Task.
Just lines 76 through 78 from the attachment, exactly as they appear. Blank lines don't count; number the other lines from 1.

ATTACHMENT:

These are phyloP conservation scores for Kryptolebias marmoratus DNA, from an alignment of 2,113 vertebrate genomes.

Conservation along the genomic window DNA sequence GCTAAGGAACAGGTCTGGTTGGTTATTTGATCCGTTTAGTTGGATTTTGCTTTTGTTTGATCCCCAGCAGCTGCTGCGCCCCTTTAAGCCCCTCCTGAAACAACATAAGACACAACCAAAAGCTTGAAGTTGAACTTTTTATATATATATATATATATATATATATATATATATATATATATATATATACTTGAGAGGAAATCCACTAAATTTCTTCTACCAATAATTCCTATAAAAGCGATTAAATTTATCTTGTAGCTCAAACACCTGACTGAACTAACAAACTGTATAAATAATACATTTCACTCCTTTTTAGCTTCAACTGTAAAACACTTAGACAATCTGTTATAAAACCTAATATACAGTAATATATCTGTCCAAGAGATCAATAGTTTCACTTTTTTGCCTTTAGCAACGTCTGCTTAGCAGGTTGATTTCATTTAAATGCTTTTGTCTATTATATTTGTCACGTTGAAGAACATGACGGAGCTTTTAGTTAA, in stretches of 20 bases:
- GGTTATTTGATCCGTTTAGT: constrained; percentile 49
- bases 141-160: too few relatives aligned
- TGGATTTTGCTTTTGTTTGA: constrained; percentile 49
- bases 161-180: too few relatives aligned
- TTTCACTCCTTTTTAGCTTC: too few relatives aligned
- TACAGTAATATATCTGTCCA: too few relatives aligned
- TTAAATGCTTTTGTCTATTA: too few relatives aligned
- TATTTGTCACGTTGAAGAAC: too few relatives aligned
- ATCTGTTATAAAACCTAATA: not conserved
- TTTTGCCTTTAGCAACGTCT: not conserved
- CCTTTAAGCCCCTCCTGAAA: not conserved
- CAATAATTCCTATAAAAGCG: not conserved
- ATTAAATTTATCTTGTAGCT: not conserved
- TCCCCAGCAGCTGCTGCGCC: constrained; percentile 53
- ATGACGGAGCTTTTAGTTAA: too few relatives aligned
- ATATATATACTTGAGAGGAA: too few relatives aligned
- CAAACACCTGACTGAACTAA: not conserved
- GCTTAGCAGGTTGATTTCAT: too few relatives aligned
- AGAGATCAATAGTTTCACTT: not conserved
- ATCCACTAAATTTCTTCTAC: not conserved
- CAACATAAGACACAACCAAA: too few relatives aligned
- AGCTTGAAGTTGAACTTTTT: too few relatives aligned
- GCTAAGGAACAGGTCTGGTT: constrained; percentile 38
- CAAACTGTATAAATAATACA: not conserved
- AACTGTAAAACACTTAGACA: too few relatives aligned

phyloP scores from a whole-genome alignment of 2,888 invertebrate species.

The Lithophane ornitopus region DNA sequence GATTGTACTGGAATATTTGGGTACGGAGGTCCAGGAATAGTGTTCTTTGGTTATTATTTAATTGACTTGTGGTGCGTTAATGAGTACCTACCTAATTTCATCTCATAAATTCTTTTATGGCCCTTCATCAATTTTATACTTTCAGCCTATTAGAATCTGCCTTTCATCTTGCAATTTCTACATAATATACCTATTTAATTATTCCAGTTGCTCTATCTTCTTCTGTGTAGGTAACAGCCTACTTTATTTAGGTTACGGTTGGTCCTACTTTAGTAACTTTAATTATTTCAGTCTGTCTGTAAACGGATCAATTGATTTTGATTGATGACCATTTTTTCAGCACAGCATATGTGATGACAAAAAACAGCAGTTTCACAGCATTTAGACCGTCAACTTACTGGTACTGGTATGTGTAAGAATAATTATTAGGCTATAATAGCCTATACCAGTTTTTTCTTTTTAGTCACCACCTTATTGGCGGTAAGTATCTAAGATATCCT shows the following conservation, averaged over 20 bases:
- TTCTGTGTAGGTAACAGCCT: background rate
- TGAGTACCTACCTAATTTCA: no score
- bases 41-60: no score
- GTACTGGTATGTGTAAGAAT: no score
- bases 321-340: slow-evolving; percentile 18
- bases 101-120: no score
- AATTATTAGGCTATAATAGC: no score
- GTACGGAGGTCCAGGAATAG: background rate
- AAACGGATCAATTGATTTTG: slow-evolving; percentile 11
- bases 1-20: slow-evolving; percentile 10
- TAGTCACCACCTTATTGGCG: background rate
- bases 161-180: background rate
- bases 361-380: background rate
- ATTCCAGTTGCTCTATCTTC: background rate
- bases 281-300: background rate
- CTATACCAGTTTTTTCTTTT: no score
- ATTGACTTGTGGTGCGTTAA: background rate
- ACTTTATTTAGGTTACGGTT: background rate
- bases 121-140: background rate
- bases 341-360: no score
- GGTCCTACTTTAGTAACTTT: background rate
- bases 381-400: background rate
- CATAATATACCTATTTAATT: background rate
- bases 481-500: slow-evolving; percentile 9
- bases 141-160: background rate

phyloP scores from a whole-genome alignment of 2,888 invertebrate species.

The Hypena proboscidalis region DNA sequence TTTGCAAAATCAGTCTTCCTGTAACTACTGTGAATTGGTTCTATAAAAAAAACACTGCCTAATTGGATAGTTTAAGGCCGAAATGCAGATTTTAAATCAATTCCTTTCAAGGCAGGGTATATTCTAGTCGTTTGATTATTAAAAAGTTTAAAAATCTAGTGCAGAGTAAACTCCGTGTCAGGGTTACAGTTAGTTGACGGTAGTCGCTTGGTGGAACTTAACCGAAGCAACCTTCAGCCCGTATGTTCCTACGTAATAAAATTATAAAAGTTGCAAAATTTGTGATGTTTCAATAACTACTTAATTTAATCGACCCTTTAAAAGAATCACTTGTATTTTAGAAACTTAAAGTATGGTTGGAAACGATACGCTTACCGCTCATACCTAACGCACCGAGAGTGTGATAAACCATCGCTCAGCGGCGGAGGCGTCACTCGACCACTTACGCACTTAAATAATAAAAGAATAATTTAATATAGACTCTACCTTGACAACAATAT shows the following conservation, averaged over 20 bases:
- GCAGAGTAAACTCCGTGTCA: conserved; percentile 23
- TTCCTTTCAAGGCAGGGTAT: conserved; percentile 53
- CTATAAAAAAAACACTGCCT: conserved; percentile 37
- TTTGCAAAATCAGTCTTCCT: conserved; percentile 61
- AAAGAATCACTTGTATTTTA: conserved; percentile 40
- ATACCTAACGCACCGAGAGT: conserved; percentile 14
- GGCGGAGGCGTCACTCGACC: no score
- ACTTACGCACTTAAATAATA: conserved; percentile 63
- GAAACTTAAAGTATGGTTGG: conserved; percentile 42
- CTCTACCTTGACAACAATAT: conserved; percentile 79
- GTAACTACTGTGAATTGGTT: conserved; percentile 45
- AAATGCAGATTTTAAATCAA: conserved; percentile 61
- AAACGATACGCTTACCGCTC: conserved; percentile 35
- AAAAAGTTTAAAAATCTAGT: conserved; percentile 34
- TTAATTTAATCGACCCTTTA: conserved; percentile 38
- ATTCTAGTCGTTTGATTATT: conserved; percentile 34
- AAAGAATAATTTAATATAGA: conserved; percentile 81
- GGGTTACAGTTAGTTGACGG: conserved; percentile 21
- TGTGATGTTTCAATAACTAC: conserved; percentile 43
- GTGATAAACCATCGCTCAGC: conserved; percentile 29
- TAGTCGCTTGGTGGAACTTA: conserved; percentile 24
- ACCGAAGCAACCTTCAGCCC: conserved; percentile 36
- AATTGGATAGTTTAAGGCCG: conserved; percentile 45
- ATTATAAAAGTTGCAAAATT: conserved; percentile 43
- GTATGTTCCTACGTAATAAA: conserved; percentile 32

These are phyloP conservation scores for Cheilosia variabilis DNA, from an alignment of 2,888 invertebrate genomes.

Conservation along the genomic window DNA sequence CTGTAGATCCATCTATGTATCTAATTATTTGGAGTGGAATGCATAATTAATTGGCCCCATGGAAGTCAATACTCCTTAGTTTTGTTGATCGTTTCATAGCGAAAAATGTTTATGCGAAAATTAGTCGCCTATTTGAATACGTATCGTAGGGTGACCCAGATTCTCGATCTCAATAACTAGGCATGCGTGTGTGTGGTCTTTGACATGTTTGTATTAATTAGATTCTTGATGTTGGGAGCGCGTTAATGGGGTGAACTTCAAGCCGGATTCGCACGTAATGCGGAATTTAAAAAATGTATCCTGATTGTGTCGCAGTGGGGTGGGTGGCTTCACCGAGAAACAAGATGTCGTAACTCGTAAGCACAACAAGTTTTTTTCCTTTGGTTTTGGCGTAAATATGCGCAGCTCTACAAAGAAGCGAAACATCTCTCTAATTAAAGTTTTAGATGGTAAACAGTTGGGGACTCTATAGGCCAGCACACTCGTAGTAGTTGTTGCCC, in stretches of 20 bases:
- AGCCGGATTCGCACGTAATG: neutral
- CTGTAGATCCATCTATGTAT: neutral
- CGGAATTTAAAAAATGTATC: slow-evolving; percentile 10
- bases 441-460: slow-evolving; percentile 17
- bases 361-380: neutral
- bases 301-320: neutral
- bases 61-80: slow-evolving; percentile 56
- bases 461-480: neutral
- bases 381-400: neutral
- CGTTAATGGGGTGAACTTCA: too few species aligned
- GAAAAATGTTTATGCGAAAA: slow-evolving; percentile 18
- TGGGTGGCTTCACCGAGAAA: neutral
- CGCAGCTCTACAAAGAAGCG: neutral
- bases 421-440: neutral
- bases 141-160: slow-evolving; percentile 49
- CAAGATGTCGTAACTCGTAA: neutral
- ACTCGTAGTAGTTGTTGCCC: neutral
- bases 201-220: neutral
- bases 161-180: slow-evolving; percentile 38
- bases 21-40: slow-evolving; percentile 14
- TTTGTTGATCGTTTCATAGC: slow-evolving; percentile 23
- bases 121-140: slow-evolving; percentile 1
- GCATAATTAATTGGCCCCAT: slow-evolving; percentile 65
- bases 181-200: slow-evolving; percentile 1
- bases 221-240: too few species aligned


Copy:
- GTGATAAACCATCGCTCAGC: conserved; percentile 29
- TAGTCGCTTGGTGGAACTTA: conserved; percentile 24
- ACCGAAGCAACCTTCAGCCC: conserved; percentile 36